Love and longing

Changing the tone a little bit today, I’d like to share Poem XXVI from A.E. Housman’s The Shropshire Lad. The gentle rhythm and straightforward rhymes belie the complexity of the underlying emotions.

I’d love to hear your reactions.

The half-moon westers low, my love,
And the wind brings up the rain;
And wide apart lie we, my love,
And seas between the twain.
I know not if it rains, my love,
In the land where you do lie;
And oh, so sound you sleep, my love,
You know no more than I.

Unchanging in the face of change

A sonnet today. Shakespeare.

Love, he says, is constant: unchanging even in the face of change, unfaltering even in a raging storm. It is a fixed point of reference even when it it is undervalued.

Let me not to the marriage of true minds
Admit impediments. Love is not love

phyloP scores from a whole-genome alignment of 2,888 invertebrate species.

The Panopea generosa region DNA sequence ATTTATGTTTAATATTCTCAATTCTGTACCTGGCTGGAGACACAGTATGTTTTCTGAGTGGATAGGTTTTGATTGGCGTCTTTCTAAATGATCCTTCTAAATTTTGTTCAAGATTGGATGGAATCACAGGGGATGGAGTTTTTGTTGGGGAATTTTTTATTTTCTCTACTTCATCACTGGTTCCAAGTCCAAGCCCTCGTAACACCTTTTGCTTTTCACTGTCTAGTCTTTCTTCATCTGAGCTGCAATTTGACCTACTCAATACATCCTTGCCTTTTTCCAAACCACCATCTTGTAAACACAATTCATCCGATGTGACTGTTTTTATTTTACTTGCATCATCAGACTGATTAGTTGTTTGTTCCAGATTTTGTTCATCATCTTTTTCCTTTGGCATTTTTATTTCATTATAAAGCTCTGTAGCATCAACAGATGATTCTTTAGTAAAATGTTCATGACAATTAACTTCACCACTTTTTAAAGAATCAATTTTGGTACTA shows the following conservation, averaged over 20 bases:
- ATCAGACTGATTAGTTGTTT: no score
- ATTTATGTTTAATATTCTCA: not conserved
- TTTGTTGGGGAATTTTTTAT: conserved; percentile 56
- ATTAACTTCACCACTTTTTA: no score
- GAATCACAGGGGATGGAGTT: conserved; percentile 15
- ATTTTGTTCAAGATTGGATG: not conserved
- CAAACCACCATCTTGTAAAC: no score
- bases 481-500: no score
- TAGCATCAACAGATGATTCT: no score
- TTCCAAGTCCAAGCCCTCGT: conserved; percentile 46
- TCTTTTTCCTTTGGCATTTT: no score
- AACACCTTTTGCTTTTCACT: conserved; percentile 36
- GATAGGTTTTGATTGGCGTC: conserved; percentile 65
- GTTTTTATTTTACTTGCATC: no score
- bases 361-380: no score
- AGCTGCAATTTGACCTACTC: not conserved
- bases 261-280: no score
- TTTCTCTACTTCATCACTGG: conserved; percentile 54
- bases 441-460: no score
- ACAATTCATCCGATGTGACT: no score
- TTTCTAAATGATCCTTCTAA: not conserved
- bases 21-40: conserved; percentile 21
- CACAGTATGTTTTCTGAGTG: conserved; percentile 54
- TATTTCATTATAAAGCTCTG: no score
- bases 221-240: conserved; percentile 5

Which alters when it alteration finds,
Or bends with the remover to remove:
O no! it is an ever-fixed mark 
That looks on tempests and is never shaken;
It is the star to every wandering bark,
Whose worth’s unknown, although his height be taken.
Love’s not Time’s fool, though rosy lips and cheeks 
Within his bending sickle’s compass come: 
Love alters not with his brief hours and weeks, 
But bears it out even to the edge of doom.
   If this be error and upon me proved,
   I never writ, nor no man ever loved. 

Love might be butterflies and daisies to many people, but to me – and apparently to Shakespeare – it’s a rock.